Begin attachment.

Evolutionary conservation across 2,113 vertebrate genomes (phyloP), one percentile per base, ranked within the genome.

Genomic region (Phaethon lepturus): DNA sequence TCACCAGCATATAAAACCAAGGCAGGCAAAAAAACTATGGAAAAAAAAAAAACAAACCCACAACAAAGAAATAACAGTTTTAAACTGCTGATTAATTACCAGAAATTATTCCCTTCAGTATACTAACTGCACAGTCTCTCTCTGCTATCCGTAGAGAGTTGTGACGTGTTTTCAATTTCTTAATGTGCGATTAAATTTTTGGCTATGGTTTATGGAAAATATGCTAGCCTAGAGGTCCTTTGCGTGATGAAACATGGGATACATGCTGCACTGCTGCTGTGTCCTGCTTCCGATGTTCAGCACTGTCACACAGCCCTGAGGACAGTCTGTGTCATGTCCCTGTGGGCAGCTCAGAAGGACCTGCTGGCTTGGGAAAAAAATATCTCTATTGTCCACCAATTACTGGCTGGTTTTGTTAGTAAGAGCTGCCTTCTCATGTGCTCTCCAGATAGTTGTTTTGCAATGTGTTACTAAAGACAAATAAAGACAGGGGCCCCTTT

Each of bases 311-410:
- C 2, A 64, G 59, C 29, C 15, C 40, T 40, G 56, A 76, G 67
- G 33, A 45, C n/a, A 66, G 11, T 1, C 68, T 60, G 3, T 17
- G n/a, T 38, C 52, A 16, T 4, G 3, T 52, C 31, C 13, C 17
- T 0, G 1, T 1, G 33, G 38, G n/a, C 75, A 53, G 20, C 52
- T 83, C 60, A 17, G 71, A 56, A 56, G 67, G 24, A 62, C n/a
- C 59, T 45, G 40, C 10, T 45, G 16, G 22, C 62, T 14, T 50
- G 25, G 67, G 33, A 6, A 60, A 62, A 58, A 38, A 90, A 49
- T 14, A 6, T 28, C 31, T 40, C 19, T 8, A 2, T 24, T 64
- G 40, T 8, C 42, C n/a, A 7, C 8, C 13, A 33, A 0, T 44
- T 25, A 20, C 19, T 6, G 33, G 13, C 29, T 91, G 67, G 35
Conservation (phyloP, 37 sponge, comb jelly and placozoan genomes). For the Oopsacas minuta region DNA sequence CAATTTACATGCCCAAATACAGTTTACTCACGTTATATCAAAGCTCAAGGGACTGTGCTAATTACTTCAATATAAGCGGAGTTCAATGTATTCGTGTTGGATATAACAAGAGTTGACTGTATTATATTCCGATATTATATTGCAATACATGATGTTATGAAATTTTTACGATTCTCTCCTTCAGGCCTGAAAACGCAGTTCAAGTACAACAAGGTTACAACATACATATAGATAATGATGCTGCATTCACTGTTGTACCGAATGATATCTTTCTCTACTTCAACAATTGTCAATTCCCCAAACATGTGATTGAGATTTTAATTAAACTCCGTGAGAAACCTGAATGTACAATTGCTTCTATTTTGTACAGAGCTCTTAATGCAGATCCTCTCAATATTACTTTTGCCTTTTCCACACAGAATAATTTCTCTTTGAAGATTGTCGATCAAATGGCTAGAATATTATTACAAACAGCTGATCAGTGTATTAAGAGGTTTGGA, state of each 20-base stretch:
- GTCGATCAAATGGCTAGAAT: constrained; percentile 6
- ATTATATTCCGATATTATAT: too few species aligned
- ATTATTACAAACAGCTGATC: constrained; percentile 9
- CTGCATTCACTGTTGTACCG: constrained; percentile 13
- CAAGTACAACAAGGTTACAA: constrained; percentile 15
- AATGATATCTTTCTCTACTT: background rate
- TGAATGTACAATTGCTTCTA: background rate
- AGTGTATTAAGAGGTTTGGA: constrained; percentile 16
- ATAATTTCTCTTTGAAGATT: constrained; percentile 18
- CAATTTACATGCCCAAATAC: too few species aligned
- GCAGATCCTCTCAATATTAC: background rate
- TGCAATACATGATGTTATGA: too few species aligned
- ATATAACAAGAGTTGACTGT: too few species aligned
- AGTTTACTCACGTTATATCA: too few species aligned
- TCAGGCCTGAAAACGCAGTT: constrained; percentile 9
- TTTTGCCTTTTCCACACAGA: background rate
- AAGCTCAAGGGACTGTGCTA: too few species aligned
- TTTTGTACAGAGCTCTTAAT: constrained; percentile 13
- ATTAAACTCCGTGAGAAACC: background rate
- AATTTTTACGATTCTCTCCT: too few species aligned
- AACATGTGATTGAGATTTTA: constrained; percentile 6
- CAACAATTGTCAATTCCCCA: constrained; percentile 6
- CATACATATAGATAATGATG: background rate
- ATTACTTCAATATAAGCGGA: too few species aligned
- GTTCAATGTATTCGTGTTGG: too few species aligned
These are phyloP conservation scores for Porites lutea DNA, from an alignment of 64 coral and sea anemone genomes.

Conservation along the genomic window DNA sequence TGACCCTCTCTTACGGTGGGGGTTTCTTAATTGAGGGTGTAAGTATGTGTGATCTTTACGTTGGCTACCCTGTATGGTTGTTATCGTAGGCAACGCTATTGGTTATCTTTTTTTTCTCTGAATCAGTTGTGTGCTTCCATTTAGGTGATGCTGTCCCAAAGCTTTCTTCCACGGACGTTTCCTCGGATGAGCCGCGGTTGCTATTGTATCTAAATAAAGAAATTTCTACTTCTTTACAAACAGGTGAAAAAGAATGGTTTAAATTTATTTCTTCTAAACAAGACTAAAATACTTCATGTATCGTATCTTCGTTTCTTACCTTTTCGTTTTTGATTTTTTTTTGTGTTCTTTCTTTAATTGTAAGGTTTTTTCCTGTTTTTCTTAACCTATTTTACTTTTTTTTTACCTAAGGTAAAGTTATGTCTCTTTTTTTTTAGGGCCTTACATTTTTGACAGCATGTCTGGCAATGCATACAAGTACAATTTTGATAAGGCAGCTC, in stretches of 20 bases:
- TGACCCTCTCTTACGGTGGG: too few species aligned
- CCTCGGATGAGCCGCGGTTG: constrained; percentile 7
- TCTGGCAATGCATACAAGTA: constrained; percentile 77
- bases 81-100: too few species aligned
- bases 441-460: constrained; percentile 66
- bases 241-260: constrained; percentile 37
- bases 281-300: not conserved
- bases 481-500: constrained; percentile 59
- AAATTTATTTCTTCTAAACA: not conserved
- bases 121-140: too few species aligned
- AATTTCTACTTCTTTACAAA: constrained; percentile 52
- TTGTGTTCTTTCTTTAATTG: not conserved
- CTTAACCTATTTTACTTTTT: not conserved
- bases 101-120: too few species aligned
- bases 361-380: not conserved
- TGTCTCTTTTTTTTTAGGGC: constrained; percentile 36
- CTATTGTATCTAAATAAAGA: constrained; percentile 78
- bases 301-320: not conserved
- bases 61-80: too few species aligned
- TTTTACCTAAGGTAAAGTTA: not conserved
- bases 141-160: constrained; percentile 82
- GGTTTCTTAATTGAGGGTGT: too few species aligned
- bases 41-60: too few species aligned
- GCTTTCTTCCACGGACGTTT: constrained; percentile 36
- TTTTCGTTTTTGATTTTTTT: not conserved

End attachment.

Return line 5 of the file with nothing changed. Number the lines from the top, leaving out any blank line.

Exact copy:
- G 33, A 45, C n/a, A 66, G 11, T 1, C 68, T 60, G 3, T 17